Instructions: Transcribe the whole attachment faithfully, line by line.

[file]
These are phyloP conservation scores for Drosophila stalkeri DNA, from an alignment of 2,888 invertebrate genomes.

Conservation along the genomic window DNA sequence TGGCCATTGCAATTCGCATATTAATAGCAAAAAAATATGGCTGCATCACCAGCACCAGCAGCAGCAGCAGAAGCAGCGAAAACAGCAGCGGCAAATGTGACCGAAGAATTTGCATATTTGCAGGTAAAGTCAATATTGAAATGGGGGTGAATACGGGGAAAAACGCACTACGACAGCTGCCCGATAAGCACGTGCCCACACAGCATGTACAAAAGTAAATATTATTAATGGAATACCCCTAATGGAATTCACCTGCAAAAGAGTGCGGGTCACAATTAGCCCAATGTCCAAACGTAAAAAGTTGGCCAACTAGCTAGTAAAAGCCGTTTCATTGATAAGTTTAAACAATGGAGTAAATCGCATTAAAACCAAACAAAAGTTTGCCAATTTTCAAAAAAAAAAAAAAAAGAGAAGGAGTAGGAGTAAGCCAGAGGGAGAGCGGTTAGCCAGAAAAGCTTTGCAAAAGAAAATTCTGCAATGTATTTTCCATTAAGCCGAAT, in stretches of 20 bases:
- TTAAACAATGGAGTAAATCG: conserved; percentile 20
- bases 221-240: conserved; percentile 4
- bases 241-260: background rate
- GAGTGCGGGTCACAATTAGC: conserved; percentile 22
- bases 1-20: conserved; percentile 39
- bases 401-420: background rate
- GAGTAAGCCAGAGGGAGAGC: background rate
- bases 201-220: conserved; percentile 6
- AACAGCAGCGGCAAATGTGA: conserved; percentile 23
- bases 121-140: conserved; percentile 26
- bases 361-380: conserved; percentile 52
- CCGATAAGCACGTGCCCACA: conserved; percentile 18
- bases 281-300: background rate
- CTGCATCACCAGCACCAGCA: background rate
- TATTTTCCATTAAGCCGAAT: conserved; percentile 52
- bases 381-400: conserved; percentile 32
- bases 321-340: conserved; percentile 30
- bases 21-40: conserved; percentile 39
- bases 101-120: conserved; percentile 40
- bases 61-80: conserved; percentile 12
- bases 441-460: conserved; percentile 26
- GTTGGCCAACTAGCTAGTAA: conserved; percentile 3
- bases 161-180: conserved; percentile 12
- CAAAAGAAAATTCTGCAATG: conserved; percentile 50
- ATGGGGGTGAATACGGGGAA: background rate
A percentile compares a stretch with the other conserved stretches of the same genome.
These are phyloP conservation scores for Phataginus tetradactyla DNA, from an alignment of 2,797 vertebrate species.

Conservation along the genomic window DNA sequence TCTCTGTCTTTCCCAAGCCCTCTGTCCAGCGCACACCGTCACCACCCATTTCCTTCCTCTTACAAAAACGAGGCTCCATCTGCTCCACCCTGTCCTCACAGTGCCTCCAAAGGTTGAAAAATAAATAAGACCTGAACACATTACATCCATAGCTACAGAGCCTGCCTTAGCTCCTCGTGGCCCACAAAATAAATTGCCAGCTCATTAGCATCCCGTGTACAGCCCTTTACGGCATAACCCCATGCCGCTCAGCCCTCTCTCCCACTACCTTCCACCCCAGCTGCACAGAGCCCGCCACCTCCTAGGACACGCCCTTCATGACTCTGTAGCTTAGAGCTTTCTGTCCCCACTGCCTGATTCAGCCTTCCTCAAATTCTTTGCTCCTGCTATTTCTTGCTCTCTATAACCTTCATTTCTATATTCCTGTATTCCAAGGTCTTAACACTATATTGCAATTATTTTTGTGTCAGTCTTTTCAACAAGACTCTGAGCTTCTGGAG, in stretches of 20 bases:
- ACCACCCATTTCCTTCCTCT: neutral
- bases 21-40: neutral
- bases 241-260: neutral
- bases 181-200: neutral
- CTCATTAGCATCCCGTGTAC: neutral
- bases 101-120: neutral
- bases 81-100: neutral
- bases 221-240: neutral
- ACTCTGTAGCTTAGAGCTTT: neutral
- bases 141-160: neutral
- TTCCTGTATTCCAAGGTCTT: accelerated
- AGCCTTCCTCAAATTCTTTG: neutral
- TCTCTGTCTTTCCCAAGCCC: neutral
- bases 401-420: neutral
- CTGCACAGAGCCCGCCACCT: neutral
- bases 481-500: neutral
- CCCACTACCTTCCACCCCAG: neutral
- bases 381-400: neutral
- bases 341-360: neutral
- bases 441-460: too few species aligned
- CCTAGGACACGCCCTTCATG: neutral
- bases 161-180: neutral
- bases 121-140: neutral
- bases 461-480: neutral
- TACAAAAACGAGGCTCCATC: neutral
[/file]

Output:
These are phyloP conservation scores for Drosophila stalkeri DNA, from an alignment of 2,888 invertebrate genomes.

Conservation along the genomic window DNA sequence TGGCCATTGCAATTCGCATATTAATAGCAAAAAAATATGGCTGCATCACCAGCACCAGCAGCAGCAGCAGAAGCAGCGAAAACAGCAGCGGCAAATGTGACCGAAGAATTTGCATATTTGCAGGTAAAGTCAATATTGAAATGGGGGTGAATACGGGGAAAAACGCACTACGACAGCTGCCCGATAAGCACGTGCCCACACAGCATGTACAAAAGTAAATATTATTAATGGAATACCCCTAATGGAATTCACCTGCAAAAGAGTGCGGGTCACAATTAGCCCAATGTCCAAACGTAAAAAGTTGGCCAACTAGCTAGTAAAAGCCGTTTCATTGATAAGTTTAAACAATGGAGTAAATCGCATTAAAACCAAACAAAAGTTTGCCAATTTTCAAAAAAAAAAAAAAAAGAGAAGGAGTAGGAGTAAGCCAGAGGGAGAGCGGTTAGCCAGAAAAGCTTTGCAAAAGAAAATTCTGCAATGTATTTTCCATTAAGCCGAAT, in stretches of 20 bases:
- TTAAACAATGGAGTAAATCG: conserved; percentile 20
- bases 221-240: conserved; percentile 4
- bases 241-260: background rate
- GAGTGCGGGTCACAATTAGC: conserved; percentile 22
- bases 1-20: conserved; percentile 39
- bases 401-420: background rate
- GAGTAAGCCAGAGGGAGAGC: background rate
- bases 201-220: conserved; percentile 6
- AACAGCAGCGGCAAATGTGA: conserved; percentile 23
- bases 121-140: conserved; percentile 26
- bases 361-380: conserved; percentile 52
- CCGATAAGCACGTGCCCACA: conserved; percentile 18
- bases 281-300: background rate
- CTGCATCACCAGCACCAGCA: background rate
- TATTTTCCATTAAGCCGAAT: conserved; percentile 52
- bases 381-400: conserved; percentile 32
- bases 321-340: conserved; percentile 30
- bases 21-40: conserved; percentile 39
- bases 101-120: conserved; percentile 40
- bases 61-80: conserved; percentile 12
- bases 441-460: conserved; percentile 26
- GTTGGCCAACTAGCTAGTAA: conserved; percentile 3
- bases 161-180: conserved; percentile 12
- CAAAAGAAAATTCTGCAATG: conserved; percentile 50
- ATGGGGGTGAATACGGGGAA: background rate
A percentile compares a stretch with the other conserved stretches of the same genome.
These are phyloP conservation scores for Phataginus tetradactyla DNA, from an alignment of 2,797 vertebrate species.

Conservation along the genomic window DNA sequence TCTCTGTCTTTCCCAAGCCCTCTGTCCAGCGCACACCGTCACCACCCATTTCCTTCCTCTTACAAAAACGAGGCTCCATCTGCTCCACCCTGTCCTCACAGTGCCTCCAAAGGTTGAAAAATAAATAAGACCTGAACACATTACATCCATAGCTACAGAGCCTGCCTTAGCTCCTCGTGGCCCACAAAATAAATTGCCAGCTCATTAGCATCCCGTGTACAGCCCTTTACGGCATAACCCCATGCCGCTCAGCCCTCTCTCCCACTACCTTCCACCCCAGCTGCACAGAGCCCGCCACCTCCTAGGACACGCCCTTCATGACTCTGTAGCTTAGAGCTTTCTGTCCCCACTGCCTGATTCAGCCTTCCTCAAATTCTTTGCTCCTGCTATTTCTTGCTCTCTATAACCTTCATTTCTATATTCCTGTATTCCAAGGTCTTAACACTATATTGCAATTATTTTTGTGTCAGTCTTTTCAACAAGACTCTGAGCTTCTGGAG, in stretches of 20 bases:
- ACCACCCATTTCCTTCCTCT: neutral
- bases 21-40: neutral
- bases 241-260: neutral
- bases 181-200: neutral
- CTCATTAGCATCCCGTGTAC: neutral
- bases 101-120: neutral
- bases 81-100: neutral
- bases 221-240: neutral
- ACTCTGTAGCTTAGAGCTTT: neutral
- bases 141-160: neutral
- TTCCTGTATTCCAAGGTCTT: accelerated
- AGCCTTCCTCAAATTCTTTG: neutral
- TCTCTGTCTTTCCCAAGCCC: neutral
- bases 401-420: neutral
- CTGCACAGAGCCCGCCACCT: neutral
- bases 481-500: neutral
- CCCACTACCTTCCACCCCAG: neutral
- bases 381-400: neutral
- bases 341-360: neutral
- bases 441-460: too few species aligned
- CCTAGGACACGCCCTTCATG: neutral
- bases 161-180: neutral
- bases 121-140: neutral
- bases 461-480: neutral
- TACAAAAACGAGGCTCCATC: neutral